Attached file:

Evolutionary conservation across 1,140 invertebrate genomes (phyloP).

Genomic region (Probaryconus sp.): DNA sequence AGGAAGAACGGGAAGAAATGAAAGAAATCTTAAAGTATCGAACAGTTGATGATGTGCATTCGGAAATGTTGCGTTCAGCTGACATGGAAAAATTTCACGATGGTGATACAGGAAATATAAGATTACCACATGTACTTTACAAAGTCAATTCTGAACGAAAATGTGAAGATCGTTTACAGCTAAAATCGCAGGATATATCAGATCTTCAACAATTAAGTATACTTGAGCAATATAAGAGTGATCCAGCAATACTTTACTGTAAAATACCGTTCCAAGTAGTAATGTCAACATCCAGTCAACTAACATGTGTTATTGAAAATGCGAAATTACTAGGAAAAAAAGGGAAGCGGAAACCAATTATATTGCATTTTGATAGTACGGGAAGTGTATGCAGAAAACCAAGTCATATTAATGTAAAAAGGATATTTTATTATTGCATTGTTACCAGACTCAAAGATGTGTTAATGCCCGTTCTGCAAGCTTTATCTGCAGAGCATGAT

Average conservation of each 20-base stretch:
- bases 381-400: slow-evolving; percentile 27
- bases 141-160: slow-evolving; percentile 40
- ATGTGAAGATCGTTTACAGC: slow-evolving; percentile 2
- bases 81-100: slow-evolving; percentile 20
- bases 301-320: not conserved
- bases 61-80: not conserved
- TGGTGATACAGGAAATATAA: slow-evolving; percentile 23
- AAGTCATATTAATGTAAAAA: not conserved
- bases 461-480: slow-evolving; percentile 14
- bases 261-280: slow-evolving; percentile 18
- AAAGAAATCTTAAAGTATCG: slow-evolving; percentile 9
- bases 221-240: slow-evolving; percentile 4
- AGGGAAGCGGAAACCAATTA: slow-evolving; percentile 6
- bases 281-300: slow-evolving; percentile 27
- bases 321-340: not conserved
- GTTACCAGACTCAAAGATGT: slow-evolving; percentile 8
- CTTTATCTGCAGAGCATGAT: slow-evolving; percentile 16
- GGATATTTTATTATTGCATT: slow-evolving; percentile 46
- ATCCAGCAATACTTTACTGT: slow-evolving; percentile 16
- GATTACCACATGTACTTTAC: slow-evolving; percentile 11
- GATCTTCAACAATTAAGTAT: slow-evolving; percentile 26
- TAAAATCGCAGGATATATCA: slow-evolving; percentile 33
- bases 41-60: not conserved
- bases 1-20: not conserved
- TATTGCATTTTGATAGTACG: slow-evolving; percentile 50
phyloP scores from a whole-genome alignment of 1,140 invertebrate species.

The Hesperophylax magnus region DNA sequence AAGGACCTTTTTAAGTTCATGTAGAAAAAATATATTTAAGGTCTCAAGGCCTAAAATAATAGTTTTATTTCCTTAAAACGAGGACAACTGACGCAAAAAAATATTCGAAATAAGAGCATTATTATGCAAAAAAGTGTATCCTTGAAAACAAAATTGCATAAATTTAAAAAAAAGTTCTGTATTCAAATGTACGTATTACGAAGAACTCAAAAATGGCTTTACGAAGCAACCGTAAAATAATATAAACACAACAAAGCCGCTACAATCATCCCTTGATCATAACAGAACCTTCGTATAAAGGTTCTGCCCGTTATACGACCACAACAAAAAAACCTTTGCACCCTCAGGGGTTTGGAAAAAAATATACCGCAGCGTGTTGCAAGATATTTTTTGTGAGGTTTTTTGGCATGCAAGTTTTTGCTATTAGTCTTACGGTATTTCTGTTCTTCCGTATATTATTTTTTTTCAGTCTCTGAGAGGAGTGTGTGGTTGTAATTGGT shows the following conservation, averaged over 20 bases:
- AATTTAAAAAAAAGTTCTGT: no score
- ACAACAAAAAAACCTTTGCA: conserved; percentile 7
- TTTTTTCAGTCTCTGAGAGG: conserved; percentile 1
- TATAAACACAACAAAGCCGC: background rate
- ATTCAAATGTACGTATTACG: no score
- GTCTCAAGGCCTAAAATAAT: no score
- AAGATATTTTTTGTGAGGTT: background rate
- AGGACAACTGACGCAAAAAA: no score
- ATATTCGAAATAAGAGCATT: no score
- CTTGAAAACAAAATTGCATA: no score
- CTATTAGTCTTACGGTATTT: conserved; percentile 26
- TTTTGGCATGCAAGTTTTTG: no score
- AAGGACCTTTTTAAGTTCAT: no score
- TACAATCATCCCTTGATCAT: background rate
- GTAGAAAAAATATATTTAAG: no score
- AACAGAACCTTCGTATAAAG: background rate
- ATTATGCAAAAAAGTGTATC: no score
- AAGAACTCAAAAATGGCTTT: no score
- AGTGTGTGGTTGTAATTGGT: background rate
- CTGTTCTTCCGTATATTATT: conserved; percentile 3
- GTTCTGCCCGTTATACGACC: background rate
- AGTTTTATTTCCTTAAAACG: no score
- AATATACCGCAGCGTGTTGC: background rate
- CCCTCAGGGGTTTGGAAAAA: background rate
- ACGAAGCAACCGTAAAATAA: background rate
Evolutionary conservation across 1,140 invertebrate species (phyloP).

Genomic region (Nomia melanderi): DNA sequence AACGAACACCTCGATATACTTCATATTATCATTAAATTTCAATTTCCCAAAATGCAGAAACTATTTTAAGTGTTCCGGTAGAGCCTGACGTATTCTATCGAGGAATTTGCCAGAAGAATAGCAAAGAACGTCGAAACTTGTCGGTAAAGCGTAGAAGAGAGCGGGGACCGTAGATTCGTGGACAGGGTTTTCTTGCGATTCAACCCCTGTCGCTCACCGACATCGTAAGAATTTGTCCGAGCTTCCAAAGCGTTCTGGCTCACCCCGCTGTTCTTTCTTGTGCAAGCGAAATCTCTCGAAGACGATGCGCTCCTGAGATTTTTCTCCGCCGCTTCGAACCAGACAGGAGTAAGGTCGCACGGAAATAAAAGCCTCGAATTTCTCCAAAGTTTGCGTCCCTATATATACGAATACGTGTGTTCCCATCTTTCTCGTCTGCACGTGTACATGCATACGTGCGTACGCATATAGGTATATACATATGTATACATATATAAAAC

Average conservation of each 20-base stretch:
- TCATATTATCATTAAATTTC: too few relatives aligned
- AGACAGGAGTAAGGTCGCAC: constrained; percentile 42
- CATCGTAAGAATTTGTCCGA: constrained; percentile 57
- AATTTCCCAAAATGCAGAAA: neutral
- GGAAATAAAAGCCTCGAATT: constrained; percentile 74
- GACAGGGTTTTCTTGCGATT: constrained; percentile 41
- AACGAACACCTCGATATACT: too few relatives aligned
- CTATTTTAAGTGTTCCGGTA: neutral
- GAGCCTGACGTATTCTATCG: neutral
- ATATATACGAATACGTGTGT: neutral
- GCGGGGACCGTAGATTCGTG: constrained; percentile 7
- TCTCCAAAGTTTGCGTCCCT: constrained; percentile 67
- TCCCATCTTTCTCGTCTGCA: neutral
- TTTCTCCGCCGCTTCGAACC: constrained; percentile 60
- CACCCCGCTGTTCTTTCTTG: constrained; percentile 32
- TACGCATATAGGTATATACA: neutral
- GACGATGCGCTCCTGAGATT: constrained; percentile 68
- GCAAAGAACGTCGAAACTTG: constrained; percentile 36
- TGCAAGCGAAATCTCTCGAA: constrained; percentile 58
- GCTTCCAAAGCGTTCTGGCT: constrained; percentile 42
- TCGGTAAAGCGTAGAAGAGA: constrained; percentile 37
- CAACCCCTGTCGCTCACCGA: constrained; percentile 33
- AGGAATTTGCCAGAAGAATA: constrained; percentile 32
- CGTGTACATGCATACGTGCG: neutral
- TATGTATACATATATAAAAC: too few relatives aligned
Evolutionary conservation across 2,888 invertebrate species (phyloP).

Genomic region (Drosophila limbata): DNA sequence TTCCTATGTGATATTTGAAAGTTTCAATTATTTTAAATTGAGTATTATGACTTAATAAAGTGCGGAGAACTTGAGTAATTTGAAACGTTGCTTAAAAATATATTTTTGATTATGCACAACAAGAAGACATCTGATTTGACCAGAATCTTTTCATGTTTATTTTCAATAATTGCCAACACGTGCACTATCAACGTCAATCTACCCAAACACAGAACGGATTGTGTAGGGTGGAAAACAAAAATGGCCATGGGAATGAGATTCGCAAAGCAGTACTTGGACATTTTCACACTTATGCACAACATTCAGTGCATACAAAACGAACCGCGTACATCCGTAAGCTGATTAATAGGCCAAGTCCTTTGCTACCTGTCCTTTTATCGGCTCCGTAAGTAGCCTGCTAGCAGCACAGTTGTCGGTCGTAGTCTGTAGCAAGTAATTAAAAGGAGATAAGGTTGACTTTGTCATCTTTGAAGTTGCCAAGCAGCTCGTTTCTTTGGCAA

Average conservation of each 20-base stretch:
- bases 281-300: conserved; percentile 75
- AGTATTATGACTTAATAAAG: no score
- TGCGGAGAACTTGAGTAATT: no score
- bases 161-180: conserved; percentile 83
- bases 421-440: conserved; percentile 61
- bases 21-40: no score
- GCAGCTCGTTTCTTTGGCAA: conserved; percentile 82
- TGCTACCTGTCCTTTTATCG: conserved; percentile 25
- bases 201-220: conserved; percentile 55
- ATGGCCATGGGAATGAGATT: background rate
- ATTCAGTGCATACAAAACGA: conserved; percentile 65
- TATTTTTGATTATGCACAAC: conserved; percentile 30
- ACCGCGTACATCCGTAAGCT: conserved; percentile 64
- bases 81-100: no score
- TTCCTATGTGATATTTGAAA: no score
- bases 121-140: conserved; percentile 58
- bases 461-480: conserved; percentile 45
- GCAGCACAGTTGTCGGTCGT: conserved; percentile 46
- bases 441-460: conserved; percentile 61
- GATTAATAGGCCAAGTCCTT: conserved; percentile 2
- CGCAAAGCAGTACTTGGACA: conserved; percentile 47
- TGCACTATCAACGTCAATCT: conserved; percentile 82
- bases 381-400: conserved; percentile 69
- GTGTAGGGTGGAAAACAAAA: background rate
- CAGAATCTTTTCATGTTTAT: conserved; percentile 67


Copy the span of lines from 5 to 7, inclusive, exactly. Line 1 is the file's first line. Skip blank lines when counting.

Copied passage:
- bases 141-160: slow-evolving; percentile 40
- ATGTGAAGATCGTTTACAGC: slow-evolving; percentile 2
- bases 81-100: slow-evolving; percentile 20